As China’s seismic research on the East Vietnam Sea violates Vietnam’s rights and legitimate interests at sea, Vietnam and other states should externalize maritime issues to shed light on Beijing’s behaviors, international law expert James Kraska told Tuoi Tre News.
The Chinese survey ship Haiyang Dizhi 8 and its escorts have been conducting activities in the southern area of the East Vietnam Sea, violating Vietnam’s Exclusive Economic Zone (EEZ) and Continental Shelf.
Dr. James Kraska is one of many international experts who strongly argue that China, through such activities, breaks international law and infringes Vietnam’s rights.
Kraska, chairman and Charles H. Stockton Professor of International Maritime Law of the Stockton Center for International Law at the U.S. Naval War College, sent Tuoi Tre News the following article regarding the issues.
China’s marine survey violates Vietnam’s rights
Last week the Chinese survey ship Haiyang Dizhi 8 and its escort vessels began conducting seismic surveys to search for oil and gas beneath the seabed, well within Vietnam’s EEZ.
The EEZ was created by the United Nations Convention on the Law of the Sea (UNCLOS) to give developing states exclusive sovereign rights and jurisdiction over the natural resources as far as 200 nautical miles from shore.
With this in mind, a statement by Chinese foreign ministry spokesman Geng Shuang on July 17 that Vietnam should "earnestly respect China's sovereign rights and jurisdiction over the relevant waters" is clearly inconsistent with the rights of Vietnam and contradicts China’s obligations under UNCLOS to respect the EEZs of other states.
Vietnamese foreign ministry spokesperson Le Thi Thu Hang has said that Vietnam was attempting to contact China about the matter through several diplomatic channels, and that Vietnam had to staunchly defend its rights and resist China’s “unlawful activities.”
Vietnam has called on China to withdraw its ships from Vietnamese waters.
The issue has profound implications for Vietnam’s economic security, as the seabed gas field supplies ten percent of the country’s energy.
The EEZ was created to ensure that developing states exercises autonomy and authority over fish and natural gas and oil offshore.
Although it was initially adopted in response to the major maritime powers of the 1970s, including the former Soviet Union, Japan and the United States, today the greatest threat ironically comes from China, which has an insatiable appetite for living and non-living resources from the sea.
When Vietnam sent two coast guard vessels to request the Chinese ships to desist in their hydrographic surveys, they were met by three larger China Coast Guard vessels.
In a display of power, China sought to show that it can act with impunity against Vietnam’s maritime rights.
This demonstration of power was designed to prepare Vietnam, and other countries watching closely, that China can impose costs during maritime negotiations, such as the long-running talks to craft a Code of Conduct for the [East Vietnam Sea].
Such strong-arm tactics remind less powerful states that China is prepared to use its power and even take a dispute to the brink in order to extract concessions from its neighbors.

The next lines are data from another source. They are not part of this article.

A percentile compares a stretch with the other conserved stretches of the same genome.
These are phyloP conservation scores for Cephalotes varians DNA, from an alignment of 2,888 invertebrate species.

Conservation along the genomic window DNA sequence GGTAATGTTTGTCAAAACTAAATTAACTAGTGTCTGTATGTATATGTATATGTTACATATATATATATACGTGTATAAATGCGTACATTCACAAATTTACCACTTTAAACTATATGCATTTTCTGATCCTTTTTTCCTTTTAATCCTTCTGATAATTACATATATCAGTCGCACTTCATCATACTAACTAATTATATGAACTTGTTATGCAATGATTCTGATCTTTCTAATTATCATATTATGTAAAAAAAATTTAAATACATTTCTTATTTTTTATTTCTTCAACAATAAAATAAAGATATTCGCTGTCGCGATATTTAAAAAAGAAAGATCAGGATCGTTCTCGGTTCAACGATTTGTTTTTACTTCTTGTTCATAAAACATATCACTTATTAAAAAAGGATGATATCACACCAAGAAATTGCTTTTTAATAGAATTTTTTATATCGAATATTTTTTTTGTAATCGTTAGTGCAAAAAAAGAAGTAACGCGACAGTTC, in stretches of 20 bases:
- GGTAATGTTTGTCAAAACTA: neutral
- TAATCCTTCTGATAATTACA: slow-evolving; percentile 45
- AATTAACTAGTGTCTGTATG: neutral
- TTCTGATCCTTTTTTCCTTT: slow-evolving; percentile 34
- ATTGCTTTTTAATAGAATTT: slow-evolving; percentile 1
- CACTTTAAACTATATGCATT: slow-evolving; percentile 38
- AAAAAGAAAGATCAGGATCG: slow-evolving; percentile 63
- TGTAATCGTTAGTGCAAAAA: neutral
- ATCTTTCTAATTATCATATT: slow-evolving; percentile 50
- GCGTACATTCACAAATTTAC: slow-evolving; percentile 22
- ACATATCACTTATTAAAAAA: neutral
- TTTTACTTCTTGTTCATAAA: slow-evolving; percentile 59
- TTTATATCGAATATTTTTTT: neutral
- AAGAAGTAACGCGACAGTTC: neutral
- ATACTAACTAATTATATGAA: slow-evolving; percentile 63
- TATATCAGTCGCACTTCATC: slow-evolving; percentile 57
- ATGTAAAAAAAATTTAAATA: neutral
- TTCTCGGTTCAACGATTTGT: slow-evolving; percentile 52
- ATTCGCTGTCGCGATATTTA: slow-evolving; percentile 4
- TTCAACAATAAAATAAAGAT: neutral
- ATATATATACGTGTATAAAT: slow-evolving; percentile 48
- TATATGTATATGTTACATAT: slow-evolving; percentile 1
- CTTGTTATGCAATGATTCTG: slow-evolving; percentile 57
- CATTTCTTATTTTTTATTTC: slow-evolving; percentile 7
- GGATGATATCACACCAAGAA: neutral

In this case, international law is clearly on the side of Vietnam.
In 2016, an independent arbitration panel unanimously concluded that China’s similar activities in the Philippine EEZ were unlawful under UNCLOS, and it called on China to stop encroaching on Philippine rights.
Although China rejected the decision, as a member of UNCLOS Beijing is required to comply with tribunal decisions. In fact, China has backed off somewhat from its claims against the Philippines, exercising in some cases more tact and nuance than in the past.
Yet although international law clearly supports Vietnam, and the Philippines before it, China tends to expect other countries to respect its rights, while not rendering the same legal comity.
China has had maritime disputes over oil and gas and fisheries with every country with which it has a maritime border, including South Korea, Japan, and Vietnam, and even some that it does not, such as the Philippines, Malaysia, Brunei and Indonesia.
The large number of disagreements that China has with other countries underscores that Beijing has yet to bring its conduct into compliance with UNCLOS. China supported the treaty and is a party to it yet Beijing has been unable in recent years to adhere to its terms.
Because of the huge disparity in power between China and its neighbors, China prefers to deal with each country on a bilateral basis. This approach suggests how Vietnam can most effectively protect its interests.
Vietnam, like the other states subject to Chinese unlawful behavior at sea, should begin to talk with one another about how to negotiate with China as a collective bloc of states so that the playing field is level.
The only way that Vietnam and other states can ensure their rights are protected is to collaborate, despite any disagreements that they may have with each other.
This is the most important thing that Vietnam can do – be a leader in reaching out to states as far north as Japan and as far south as Indonesia – to explore how they can mutually support one another in disputes with China.
The second thing Vietnam and other states can do is to externalize the dispute to shine a light on Chinese behavior, through bringing a compulsory arbitration case against China, and to encourage states from outside the region to engage on the issues.
As China looms large, Vietnam and other states must not deal only bilaterally, but must join together and bring outside states to the table to help to resolve the disputes.